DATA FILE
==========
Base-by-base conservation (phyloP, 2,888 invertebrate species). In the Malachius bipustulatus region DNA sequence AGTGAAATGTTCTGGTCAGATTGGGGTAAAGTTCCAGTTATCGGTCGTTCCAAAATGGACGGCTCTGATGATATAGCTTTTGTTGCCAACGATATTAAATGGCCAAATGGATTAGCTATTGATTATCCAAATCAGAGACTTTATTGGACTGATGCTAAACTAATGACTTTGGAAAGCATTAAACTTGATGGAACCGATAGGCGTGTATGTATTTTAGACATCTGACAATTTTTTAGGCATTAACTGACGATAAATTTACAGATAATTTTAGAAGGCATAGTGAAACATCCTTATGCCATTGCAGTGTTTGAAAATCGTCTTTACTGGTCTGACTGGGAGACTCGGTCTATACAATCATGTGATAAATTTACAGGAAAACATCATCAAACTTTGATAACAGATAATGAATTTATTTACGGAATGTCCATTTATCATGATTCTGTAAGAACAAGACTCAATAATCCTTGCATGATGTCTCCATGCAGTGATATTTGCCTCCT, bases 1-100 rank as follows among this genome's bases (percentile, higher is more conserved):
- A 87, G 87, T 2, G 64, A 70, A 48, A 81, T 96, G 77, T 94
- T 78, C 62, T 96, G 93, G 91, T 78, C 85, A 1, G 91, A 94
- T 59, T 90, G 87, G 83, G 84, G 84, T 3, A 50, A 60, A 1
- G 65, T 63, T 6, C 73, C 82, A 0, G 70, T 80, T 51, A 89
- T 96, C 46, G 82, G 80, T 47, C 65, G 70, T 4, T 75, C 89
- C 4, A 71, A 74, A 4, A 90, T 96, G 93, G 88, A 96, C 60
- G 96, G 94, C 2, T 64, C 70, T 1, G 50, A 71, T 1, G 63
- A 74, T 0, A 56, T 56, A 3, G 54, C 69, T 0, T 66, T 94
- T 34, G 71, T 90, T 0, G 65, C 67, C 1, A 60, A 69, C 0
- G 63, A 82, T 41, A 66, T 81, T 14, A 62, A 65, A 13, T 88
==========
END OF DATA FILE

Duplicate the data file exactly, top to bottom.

Base-by-base conservation (phyloP, 2,888 invertebrate species). In the Malachius bipustulatus region DNA sequence AGTGAAATGTTCTGGTCAGATTGGGGTAAAGTTCCAGTTATCGGTCGTTCCAAAATGGACGGCTCTGATGATATAGCTTTTGTTGCCAACGATATTAAATGGCCAAATGGATTAGCTATTGATTATCCAAATCAGAGACTTTATTGGACTGATGCTAAACTAATGACTTTGGAAAGCATTAAACTTGATGGAACCGATAGGCGTGTATGTATTTTAGACATCTGACAATTTTTTAGGCATTAACTGACGATAAATTTACAGATAATTTTAGAAGGCATAGTGAAACATCCTTATGCCATTGCAGTGTTTGAAAATCGTCTTTACTGGTCTGACTGGGAGACTCGGTCTATACAATCATGTGATAAATTTACAGGAAAACATCATCAAACTTTGATAACAGATAATGAATTTATTTACGGAATGTCCATTTATCATGATTCTGTAAGAACAAGACTCAATAATCCTTGCATGATGTCTCCATGCAGTGATATTTGCCTCCT, bases 1-100 rank as follows among this genome's bases (percentile, higher is more conserved):
- A 87, G 87, T 2, G 64, A 70, A 48, A 81, T 96, G 77, T 94
- T 78, C 62, T 96, G 93, G 91, T 78, C 85, A 1, G 91, A 94
- T 59, T 90, G 87, G 83, G 84, G 84, T 3, A 50, A 60, A 1
- G 65, T 63, T 6, C 73, C 82, A 0, G 70, T 80, T 51, A 89
- T 96, C 46, G 82, G 80, T 47, C 65, G 70, T 4, T 75, C 89
- C 4, A 71, A 74, A 4, A 90, T 96, G 93, G 88, A 96, C 60
- G 96, G 94, C 2, T 64, C 70, T 1, G 50, A 71, T 1, G 63
- A 74, T 0, A 56, T 56, A 3, G 54, C 69, T 0, T 66, T 94
- T 34, G 71, T 90, T 0, G 65, C 67, C 1, A 60, A 69, C 0
- G 63, A 82, T 41, A 66, T 81, T 14, A 62, A 65, A 13, T 88